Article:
Now, Social Control.
Here’s another thing that is related to a group.
That we’re going to look at how
the social factors behind this group will
actually help change individual behavior.
Now, the group is controlling or
leading your individual behavior.
So, we’re going to look at two different types.
The first one being informal.
Here is internalization of norms
and values shaped by a group standard.
So, the analogy is a whole bunch of people
at work are always wearing a suit and tie.
Now you know that that’s basically what they do.
You know that the norm for the group
and so when you go to work and if you show up
in a pair of jeans and a t-shirt,
you’re really not fitting with that group.
And so that group has indirectly controlled
your norms and values.
This is used quite commonly; I know ways of
thinking and ways of behaving.
It’s not necessarily just your clothes,
it can be in a lot of different things.
Now, Formal, is when now we’re getting more regulation.
and we’re getting in a government and police involved.
so we say, external rules or sanctions applied
by government or other bodies create order.
So now, as the society, I’m controlling your behavior
because I have applied this social control,
formal social control.
You need to walk on this side of the road,
you need to be driving on this side of the road,
you need to do this, you need to do that,
you need to travel at a certain of speed,
you need to wear shoes [0:01:27,7].
These are different things that can be applied
as formal rules or sanctions.
And as a result, it shapes and controls your behavior.
Peer pressure, I think we’ve all experienced peer pressure,
is where a group or individual encourages others to change
their attitudes, values or behaviors to conform.
So, let’s simplify that down to saying,
basically, a group will tell you in really
using social pressure help guide you in terms of
encouraging your changes in your attitudes and behaviors.
Very common in our society, I think we are
subject to a lot of peer pressure
and we actually impart a lot of peer pressure.
Now, social groups affected can include
those who are part of a formal
or informal group or cliques.
So, let’s think of that, having metal group band,
or that goth group at school.
and everybody wears black.
and if you want to be part of that group,
the peer pressure is associated with that group,
you have to wear all black,
you have to get a couple of piercings,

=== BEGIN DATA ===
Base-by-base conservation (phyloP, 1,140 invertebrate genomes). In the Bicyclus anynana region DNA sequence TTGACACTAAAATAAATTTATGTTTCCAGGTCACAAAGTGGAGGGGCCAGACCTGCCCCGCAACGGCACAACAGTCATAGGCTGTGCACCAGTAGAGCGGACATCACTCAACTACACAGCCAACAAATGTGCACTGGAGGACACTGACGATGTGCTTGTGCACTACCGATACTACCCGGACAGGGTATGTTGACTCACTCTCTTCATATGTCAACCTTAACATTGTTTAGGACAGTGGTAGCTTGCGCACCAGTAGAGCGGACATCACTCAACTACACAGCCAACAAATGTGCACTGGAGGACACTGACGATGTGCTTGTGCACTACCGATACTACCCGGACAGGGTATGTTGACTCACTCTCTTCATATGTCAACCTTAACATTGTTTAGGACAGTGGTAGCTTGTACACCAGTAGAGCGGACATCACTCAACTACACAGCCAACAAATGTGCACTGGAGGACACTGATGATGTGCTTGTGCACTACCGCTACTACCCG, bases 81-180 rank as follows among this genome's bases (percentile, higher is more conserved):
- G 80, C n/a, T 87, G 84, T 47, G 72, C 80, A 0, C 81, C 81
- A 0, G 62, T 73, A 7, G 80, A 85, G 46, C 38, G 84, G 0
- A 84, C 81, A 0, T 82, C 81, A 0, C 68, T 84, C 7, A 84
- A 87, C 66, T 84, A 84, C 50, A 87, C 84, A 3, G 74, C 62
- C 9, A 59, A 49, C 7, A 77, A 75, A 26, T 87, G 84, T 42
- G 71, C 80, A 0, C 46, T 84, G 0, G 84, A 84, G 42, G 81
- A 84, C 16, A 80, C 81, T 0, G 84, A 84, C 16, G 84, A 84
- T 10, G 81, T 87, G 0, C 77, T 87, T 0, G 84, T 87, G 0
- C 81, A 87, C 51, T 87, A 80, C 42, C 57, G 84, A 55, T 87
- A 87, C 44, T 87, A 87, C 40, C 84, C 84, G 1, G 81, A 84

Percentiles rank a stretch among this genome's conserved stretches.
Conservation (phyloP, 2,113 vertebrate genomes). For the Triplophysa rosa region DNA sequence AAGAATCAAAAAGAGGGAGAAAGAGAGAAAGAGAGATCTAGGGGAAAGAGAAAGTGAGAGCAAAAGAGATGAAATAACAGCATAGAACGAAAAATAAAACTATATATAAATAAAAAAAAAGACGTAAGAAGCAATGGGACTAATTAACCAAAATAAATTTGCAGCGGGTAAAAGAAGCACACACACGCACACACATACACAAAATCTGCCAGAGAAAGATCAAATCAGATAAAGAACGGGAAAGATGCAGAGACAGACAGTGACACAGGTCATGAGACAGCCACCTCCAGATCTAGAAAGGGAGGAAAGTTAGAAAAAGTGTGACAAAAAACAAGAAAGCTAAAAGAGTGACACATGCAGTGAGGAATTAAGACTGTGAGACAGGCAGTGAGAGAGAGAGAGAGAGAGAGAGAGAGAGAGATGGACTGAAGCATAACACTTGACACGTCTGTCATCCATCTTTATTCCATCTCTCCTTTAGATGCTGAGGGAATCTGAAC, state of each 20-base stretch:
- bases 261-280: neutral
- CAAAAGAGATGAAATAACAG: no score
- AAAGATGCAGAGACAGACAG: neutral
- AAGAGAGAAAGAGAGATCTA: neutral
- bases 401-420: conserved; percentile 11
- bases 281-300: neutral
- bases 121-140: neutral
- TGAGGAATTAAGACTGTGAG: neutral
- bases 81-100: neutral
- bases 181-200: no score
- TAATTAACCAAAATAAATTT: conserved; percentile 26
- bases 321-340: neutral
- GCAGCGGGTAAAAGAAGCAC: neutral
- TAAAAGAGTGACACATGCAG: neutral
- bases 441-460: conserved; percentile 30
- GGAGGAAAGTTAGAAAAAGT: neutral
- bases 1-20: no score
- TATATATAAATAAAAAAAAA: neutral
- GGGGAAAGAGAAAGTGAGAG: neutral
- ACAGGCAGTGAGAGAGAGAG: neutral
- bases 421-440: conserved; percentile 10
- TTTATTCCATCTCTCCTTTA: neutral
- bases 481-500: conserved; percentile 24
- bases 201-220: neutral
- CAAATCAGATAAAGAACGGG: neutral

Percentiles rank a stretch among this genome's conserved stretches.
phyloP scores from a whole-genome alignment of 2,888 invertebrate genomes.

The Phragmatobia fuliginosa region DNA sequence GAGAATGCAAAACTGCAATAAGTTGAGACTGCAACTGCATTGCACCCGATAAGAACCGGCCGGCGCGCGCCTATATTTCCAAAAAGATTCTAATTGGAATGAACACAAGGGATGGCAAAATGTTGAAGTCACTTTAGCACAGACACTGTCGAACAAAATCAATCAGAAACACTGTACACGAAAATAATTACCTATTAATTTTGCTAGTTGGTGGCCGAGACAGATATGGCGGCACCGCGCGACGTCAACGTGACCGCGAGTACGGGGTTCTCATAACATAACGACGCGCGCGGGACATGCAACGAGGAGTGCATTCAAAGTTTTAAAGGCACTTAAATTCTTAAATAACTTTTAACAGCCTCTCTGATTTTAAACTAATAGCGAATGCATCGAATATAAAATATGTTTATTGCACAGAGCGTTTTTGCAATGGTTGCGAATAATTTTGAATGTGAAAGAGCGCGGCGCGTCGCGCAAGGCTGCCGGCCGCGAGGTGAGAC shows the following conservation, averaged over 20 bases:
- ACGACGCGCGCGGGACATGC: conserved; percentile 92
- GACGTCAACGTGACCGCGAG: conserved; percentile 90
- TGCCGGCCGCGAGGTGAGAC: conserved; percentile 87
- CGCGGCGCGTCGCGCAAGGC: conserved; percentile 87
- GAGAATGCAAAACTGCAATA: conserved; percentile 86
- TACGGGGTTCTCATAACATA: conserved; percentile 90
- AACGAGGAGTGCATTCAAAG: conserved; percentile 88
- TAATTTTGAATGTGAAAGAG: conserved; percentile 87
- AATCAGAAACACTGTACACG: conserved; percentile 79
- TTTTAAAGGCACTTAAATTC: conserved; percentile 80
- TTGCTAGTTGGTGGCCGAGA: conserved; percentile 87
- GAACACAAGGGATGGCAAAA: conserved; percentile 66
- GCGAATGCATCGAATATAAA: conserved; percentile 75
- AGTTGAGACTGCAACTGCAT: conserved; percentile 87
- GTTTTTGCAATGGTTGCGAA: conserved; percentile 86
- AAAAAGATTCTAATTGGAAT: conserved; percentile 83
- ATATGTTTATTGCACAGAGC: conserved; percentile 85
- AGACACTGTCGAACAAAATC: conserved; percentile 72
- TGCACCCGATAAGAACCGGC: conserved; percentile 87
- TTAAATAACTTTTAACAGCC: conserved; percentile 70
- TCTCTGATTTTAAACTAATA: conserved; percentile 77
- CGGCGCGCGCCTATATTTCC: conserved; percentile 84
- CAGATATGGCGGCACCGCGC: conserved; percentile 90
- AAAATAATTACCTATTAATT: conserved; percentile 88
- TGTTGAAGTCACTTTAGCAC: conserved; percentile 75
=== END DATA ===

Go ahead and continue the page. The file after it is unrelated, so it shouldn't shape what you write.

at least a couple of tattoos.
Now you can be served part of this group.
It can be things like ways of thinking,
at work, or different cliques.
The associated groups are, where you want to avoid
associating and behave counter to group norms.
So, what you’re doing here is you wanna act a certain way
so that you want to not associate yourself with the norm.
So say, back to my goth example,
if the bulk of people wear suits and ties,
well-groomed and are attending your school.
You don’t want to be part of that, you want
actually to dissociate yourself from that.
and so you create your own group
and that group is actually distancing
themselves from the norm.
So we say counter to the social norms.
Certain factors can contribute to
the effect of this in peer pressure
including age, gender,
culture and group size.
Let’s backtrack and slow that down.
Let’s take a look at; if you’re a little bit older,
you tend to be a little more resistant to peer pressure
as opposed to being a youngster,
or your highly influenced by those around you,
you’re more likely to change
your behaviors to fit in.
Gender can also have a huge impact.
Cultures as well, lot of cultures,
there’s cultural peer pressure,
you do things in a certain way.
Certain cultures say, you need
to get married by a certain age,
you need to marry a certain type of person
that will really, really influence
the decisions that you make;
it might not want to be the decisions
that you want to make
but because of the peer pressure afflicted
by your culture, you end up doing that.
And the last one is group size.
Again, the larger the group size, the more powerful
the peer pressure that can be applied.
or to say just one person.
Another thing that’s not represented here is actually
the connectivity or the value of the relationship.
So the peer pressure instilled by say,
your mother and father versus the neighbor
down the street that you barely see.
When your parents tell you to do something,
they carry a little bit more weight
versus the person you occasionally see.
and they mention something,
they might not carry the same value.